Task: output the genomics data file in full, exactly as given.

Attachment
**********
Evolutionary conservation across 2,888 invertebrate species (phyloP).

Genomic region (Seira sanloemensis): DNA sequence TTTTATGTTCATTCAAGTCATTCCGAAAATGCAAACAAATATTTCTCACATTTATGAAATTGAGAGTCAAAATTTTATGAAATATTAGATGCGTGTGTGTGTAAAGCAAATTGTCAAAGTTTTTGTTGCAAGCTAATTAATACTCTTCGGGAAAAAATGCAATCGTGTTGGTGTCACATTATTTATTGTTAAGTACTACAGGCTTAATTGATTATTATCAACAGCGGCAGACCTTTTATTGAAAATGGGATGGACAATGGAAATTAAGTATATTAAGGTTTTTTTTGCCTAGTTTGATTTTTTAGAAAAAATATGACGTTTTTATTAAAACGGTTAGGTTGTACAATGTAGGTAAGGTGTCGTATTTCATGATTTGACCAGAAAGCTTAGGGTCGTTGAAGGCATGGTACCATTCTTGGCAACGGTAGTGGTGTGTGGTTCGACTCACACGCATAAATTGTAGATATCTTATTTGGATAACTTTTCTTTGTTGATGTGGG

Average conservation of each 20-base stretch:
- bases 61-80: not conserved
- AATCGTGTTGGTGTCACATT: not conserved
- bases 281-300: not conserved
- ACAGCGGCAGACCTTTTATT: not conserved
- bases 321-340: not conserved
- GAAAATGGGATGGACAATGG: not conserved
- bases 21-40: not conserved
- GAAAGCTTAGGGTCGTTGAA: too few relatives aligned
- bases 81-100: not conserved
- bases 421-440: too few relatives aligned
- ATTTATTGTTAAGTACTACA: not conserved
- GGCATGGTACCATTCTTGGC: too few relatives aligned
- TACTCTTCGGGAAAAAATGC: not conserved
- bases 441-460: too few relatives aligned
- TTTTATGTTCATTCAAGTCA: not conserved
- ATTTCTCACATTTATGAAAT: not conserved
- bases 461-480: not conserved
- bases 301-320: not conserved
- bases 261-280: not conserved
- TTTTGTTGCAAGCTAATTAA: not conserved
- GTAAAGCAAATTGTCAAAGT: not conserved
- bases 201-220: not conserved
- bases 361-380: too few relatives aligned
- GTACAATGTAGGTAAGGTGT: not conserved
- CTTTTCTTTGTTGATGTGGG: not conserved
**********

Evolutionary conservation across 2,888 invertebrate species (phyloP).

Genomic region (Seira sanloemensis): DNA sequence TTTTATGTTCATTCAAGTCATTCCGAAAATGCAAACAAATATTTCTCACATTTATGAAATTGAGAGTCAAAATTTTATGAAATATTAGATGCGTGTGTGTGTAAAGCAAATTGTCAAAGTTTTTGTTGCAAGCTAATTAATACTCTTCGGGAAAAAATGCAATCGTGTTGGTGTCACATTATTTATTGTTAAGTACTACAGGCTTAATTGATTATTATCAACAGCGGCAGACCTTTTATTGAAAATGGGATGGACAATGGAAATTAAGTATATTAAGGTTTTTTTTGCCTAGTTTGATTTTTTAGAAAAAATATGACGTTTTTATTAAAACGGTTAGGTTGTACAATGTAGGTAAGGTGTCGTATTTCATGATTTGACCAGAAAGCTTAGGGTCGTTGAAGGCATGGTACCATTCTTGGCAACGGTAGTGGTGTGTGGTTCGACTCACACGCATAAATTGTAGATATCTTATTTGGATAACTTTTCTTTGTTGATGTGGG

Average conservation of each 20-base stretch:
- bases 61-80: not conserved
- AATCGTGTTGGTGTCACATT: not conserved
- bases 281-300: not conserved
- ACAGCGGCAGACCTTTTATT: not conserved
- bases 321-340: not conserved
- GAAAATGGGATGGACAATGG: not conserved
- bases 21-40: not conserved
- GAAAGCTTAGGGTCGTTGAA: too few relatives aligned
- bases 81-100: not conserved
- bases 421-440: too few relatives aligned
- ATTTATTGTTAAGTACTACA: not conserved
- GGCATGGTACCATTCTTGGC: too few relatives aligned
- TACTCTTCGGGAAAAAATGC: not conserved
- bases 441-460: too few relatives aligned
- TTTTATGTTCATTCAAGTCA: not conserved
- ATTTCTCACATTTATGAAAT: not conserved
- bases 461-480: not conserved
- bases 301-320: not conserved
- bases 261-280: not conserved
- TTTTGTTGCAAGCTAATTAA: not conserved
- GTAAAGCAAATTGTCAAAGT: not conserved
- bases 201-220: not conserved
- bases 361-380: too few relatives aligned
- GTACAATGTAGGTAAGGTGT: not conserved
- CTTTTCTTTGTTGATGTGGG: not conserved